Written by Eva Wong Nava and illustrated by Debasmita Dasgupta, Sahara’s Special Senses tells a heart-warming story about a girl named Sahara, who is determined to overcome her disability to become a chef. My children, who read the book without prior expectations, were surprised by the “twist” at the end of the story which gave them much food for thought on bravery and resilience. The book also includes a spices glossary and explanations of Tamil and Urdu terms used in the book.
Sahara’s Special Senses is suitable for children ages 4-8, and available at Popular Bookstore, Kinokuniya and Armour Publishing.
In Stuffed!, three stuffed toys learn how to resolve their differences with the help of their human, Sam after getting into an argument one night. The delightful picture book written by Pippa Chorley and illustrated by Danny Deeptown teaches children how to solve their squabbles amicably without hurting their friends, as Sam says, no “beaks, bottoms, claws and paws”! This book is suitable for children ages 3 and up, and available from major local bookstores.
“This story tells me friends will quarrel sometimes, but we must learn how to become friends again.” – Elsa Lim, 7.
Lang Liêu: The Prince and the Precious Rice Cakes tells a tale about Lang Liêu, the youngest of three princes, who chose to prepare simple glutinous rice cakes when his father asks for a meal from his sons so as to decide on his successor. This book – the latest in the Asia’s Lost Legend series by Catherine Khoo – is suitable for children ages 3-8 and available from Epigram Books and other leading bookstores.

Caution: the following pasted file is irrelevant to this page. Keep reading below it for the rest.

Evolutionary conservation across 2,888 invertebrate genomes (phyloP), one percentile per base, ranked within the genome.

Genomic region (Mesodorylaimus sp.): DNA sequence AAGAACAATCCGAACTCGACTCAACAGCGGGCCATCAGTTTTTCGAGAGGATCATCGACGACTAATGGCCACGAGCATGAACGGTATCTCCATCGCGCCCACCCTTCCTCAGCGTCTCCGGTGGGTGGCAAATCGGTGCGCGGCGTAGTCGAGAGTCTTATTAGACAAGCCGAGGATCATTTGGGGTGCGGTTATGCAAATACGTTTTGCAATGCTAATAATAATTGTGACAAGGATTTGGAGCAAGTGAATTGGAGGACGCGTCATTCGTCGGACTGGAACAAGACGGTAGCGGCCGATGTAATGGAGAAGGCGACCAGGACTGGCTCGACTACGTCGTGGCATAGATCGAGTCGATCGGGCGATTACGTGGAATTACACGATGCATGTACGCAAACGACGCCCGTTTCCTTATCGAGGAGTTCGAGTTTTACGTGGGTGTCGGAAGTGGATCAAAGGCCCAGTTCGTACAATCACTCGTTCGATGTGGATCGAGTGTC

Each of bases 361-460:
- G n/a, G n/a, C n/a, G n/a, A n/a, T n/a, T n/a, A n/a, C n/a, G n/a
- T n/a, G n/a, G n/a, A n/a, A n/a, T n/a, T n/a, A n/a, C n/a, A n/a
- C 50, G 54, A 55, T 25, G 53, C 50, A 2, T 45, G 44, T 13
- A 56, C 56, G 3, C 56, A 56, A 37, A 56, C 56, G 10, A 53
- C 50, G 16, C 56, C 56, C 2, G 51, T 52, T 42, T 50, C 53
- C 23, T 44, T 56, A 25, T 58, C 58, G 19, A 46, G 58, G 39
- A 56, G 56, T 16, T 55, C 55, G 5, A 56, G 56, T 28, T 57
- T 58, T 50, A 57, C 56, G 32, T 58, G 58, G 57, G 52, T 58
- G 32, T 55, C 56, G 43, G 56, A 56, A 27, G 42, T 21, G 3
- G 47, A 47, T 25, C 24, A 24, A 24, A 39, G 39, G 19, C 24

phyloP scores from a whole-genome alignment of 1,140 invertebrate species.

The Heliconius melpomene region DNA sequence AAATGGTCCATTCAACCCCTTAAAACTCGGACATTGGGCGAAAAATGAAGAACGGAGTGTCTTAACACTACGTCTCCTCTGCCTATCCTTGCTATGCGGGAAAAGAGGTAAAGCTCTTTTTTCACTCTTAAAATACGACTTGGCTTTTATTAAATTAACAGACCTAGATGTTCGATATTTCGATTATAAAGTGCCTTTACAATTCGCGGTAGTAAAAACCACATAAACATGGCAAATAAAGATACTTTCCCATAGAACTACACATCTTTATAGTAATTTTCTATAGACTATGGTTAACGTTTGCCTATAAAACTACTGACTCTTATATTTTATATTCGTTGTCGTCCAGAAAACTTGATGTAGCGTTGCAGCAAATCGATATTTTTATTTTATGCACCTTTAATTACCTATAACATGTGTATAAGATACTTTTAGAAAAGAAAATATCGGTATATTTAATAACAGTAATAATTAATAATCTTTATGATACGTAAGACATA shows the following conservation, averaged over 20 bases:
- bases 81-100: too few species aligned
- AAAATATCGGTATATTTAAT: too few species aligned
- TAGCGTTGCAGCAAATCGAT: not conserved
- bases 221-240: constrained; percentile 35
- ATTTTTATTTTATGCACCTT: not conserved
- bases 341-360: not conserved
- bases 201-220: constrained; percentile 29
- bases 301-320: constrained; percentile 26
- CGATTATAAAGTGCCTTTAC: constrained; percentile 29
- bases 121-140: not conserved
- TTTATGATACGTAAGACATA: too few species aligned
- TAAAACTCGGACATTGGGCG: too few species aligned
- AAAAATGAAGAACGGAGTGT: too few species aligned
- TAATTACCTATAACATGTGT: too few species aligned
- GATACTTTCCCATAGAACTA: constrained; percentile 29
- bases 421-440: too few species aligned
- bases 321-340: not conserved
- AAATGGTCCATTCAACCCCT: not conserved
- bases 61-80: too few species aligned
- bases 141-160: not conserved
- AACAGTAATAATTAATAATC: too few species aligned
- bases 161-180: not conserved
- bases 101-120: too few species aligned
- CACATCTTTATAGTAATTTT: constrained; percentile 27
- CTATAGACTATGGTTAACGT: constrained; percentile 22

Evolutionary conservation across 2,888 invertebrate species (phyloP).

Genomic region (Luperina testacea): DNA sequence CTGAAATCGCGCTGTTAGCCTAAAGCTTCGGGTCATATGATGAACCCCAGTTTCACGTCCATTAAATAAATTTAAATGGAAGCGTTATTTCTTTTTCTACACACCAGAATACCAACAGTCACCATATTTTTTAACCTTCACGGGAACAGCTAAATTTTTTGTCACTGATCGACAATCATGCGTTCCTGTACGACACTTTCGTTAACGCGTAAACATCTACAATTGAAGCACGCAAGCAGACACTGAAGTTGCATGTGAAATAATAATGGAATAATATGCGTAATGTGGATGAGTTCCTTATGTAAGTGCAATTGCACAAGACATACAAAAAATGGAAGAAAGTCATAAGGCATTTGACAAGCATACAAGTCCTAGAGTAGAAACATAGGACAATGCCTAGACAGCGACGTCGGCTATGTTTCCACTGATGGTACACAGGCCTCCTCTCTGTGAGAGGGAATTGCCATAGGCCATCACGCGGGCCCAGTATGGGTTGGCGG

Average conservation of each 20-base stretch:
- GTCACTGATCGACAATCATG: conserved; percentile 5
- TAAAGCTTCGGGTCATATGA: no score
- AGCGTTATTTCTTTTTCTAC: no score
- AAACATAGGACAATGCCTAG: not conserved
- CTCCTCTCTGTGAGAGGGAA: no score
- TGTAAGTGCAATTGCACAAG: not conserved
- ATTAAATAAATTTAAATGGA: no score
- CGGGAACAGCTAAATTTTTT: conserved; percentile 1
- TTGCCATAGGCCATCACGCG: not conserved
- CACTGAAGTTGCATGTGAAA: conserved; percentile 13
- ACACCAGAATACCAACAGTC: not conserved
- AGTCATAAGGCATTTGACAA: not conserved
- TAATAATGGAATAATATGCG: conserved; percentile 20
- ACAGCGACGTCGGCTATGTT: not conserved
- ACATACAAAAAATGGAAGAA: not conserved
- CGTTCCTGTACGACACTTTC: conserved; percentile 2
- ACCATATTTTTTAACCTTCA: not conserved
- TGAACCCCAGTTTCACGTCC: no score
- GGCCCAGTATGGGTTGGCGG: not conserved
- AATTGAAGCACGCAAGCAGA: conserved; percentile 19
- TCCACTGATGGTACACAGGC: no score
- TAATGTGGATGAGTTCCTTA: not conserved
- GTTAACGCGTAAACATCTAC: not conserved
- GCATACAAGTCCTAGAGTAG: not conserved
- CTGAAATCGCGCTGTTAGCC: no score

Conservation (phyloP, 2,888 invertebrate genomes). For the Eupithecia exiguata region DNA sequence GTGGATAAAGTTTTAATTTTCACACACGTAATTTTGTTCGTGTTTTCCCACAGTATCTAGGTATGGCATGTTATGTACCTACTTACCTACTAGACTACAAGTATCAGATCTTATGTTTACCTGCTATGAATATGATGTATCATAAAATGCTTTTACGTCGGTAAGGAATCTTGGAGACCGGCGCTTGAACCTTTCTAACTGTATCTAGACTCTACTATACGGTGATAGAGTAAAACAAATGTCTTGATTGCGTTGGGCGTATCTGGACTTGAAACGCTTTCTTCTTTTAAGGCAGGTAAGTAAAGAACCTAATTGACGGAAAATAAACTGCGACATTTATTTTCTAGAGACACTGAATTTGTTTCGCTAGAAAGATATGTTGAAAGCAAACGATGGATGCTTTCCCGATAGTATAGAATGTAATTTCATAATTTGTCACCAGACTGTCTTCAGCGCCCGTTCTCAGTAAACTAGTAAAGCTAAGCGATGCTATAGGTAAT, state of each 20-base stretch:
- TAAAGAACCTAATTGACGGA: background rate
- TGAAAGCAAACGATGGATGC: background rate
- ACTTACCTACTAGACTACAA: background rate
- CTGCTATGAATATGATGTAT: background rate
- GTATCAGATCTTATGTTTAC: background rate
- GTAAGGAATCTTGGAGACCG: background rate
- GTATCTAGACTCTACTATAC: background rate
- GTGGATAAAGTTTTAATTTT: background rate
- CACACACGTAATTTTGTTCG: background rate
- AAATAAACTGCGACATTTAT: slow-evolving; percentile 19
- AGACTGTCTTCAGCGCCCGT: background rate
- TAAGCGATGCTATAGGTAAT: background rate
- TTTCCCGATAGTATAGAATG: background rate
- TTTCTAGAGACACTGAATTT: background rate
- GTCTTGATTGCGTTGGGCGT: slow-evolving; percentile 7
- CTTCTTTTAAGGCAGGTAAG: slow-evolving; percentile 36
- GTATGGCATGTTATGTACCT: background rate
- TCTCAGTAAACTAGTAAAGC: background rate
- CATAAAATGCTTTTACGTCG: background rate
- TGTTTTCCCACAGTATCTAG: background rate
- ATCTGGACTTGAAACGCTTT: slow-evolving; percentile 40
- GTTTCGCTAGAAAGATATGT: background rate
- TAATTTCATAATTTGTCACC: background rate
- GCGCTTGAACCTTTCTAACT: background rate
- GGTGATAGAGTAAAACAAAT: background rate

“I love that this story introduces Vietnamese culture to readers and that there is always a moral to the story in the series, all in an Asian setting which we can’t get from western fairy tales.” – Jaime Chan, mother to four children ages 5-11.
After chancing upon a mysterious ninja at a park, two boys aspire to pick up the ninja’s awesome abilities. But they are in for a surprise when the ninja does a perfect arabesque. Written by Leila Boukarim and illustrated by Barbara Moxham, Everyday Ninja is a hit with my two ninja-wannabe girls with its inspiring message that girls can be ninja and boys, too, can learn ballet. The world can certainly do with more of such gender stereotype-busting stories.
This picture book is recommended for children ages 3-8 and available for purchase from Kinokuniya Singapore.